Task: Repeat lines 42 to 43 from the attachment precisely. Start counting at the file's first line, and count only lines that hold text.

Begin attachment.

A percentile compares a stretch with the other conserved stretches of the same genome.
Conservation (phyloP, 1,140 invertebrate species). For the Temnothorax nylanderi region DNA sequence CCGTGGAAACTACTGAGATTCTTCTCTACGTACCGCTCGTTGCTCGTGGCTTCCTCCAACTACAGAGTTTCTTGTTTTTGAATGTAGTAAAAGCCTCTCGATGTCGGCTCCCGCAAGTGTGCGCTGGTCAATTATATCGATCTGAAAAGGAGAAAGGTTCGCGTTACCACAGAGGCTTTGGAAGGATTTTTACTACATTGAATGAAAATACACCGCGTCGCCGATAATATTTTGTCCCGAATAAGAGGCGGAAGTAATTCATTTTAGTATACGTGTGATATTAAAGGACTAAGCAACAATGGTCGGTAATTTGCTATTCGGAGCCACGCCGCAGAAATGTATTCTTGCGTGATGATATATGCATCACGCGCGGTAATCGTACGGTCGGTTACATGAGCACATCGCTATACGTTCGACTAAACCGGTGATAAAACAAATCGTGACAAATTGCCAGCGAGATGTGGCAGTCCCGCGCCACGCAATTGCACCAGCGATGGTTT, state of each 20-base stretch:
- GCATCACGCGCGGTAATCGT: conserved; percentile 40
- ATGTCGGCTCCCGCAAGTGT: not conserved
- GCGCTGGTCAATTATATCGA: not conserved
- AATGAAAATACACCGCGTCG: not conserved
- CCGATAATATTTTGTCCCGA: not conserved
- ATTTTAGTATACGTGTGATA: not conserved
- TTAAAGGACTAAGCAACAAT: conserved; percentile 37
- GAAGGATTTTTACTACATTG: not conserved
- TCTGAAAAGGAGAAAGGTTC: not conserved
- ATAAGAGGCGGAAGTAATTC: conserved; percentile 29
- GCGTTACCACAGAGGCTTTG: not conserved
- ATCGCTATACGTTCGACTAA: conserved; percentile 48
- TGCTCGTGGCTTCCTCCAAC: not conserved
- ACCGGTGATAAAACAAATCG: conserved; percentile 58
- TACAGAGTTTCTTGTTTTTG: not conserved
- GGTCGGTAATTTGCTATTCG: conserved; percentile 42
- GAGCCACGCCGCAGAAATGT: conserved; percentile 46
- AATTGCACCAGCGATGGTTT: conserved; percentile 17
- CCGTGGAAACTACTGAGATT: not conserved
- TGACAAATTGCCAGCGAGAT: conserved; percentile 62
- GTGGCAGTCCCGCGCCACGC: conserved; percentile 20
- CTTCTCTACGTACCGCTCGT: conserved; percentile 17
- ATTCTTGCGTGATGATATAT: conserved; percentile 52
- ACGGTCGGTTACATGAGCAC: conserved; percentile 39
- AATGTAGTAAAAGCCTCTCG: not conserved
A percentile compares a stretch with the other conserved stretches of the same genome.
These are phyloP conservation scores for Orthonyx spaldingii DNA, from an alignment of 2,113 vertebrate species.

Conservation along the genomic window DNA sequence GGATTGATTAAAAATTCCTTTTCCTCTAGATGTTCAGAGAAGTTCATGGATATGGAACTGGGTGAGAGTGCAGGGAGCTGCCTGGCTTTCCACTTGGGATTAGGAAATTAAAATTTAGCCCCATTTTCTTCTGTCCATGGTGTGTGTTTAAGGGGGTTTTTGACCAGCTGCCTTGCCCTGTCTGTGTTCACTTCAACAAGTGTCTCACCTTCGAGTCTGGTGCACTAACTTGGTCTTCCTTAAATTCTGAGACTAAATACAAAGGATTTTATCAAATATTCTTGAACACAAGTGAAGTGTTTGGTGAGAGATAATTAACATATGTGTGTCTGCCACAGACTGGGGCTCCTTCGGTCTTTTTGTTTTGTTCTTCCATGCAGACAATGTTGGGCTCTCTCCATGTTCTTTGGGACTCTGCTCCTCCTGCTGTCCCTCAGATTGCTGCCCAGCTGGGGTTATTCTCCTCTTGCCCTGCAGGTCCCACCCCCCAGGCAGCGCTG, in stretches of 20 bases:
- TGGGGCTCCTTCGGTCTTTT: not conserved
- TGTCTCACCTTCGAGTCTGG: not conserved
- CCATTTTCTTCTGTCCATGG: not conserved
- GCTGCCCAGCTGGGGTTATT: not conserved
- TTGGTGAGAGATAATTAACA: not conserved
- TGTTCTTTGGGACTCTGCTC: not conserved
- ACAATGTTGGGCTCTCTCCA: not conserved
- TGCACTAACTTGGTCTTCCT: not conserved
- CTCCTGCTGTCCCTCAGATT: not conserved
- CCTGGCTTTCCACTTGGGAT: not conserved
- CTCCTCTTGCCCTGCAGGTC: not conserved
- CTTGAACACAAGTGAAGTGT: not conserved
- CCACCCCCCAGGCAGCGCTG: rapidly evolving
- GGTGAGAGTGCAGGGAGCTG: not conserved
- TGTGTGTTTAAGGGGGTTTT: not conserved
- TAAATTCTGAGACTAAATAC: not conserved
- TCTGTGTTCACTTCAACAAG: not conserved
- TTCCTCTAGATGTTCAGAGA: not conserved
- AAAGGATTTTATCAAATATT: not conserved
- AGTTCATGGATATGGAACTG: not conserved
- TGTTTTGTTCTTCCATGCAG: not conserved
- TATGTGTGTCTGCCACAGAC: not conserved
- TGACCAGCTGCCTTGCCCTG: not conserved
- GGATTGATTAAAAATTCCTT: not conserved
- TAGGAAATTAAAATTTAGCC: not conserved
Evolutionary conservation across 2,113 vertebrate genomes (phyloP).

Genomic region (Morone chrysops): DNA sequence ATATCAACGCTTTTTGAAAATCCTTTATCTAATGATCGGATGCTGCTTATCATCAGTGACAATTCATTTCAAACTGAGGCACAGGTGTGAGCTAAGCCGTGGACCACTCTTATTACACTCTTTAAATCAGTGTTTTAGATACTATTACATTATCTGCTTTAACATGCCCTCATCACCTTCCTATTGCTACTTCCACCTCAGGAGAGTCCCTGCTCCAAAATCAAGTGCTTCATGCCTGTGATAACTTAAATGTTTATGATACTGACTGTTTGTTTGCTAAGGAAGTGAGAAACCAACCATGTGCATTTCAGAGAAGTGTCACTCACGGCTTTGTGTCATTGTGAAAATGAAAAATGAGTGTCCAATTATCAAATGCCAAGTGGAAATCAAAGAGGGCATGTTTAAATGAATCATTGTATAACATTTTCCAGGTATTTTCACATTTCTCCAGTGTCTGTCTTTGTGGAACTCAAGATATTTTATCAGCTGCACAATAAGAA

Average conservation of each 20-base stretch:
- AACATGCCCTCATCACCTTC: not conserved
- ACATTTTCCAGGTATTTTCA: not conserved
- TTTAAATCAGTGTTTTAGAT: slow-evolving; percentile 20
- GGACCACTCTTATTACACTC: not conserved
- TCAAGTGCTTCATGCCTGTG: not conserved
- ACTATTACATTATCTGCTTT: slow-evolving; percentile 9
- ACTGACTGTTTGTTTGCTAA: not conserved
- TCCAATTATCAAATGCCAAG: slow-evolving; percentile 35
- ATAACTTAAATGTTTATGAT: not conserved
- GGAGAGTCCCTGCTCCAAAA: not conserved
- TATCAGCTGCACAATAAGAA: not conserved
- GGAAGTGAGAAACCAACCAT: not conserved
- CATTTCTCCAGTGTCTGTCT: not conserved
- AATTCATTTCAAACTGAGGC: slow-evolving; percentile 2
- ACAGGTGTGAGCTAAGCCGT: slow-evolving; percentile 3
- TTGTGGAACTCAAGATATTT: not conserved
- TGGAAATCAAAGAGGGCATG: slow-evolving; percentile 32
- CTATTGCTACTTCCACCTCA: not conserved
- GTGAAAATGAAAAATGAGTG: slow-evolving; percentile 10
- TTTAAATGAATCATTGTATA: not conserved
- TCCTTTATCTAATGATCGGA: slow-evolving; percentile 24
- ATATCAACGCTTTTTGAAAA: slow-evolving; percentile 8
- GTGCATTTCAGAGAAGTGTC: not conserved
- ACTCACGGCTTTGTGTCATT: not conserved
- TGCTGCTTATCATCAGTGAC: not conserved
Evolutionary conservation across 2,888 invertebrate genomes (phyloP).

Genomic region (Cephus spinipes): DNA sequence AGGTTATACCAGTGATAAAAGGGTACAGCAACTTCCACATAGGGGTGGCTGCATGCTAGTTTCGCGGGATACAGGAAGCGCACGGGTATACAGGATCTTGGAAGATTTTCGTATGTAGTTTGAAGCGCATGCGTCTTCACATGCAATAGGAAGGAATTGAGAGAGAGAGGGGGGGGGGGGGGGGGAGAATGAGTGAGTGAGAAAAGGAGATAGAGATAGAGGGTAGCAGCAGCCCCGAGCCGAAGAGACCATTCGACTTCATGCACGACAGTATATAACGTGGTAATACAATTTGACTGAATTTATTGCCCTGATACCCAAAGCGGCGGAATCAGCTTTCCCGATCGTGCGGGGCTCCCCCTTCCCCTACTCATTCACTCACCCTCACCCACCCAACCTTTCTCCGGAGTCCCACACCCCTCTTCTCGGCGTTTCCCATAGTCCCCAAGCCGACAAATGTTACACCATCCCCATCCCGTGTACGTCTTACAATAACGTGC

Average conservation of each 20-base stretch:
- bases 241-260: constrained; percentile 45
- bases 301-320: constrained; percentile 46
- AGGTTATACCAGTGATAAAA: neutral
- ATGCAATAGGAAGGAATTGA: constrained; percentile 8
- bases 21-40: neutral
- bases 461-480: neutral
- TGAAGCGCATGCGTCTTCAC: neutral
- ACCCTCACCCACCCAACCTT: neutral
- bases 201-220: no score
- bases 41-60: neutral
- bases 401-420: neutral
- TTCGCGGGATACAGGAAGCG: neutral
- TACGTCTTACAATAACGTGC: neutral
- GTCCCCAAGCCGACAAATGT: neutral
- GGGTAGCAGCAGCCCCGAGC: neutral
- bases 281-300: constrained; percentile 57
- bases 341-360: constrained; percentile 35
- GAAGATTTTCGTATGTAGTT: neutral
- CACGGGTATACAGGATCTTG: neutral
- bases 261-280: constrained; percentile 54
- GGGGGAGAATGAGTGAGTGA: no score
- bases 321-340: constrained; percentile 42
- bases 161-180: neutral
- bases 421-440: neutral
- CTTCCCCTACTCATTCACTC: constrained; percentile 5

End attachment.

- CTTGAACACAAGTGAAGTGT: not conserved
- CCACCCCCCAGGCAGCGCTG: rapidly evolving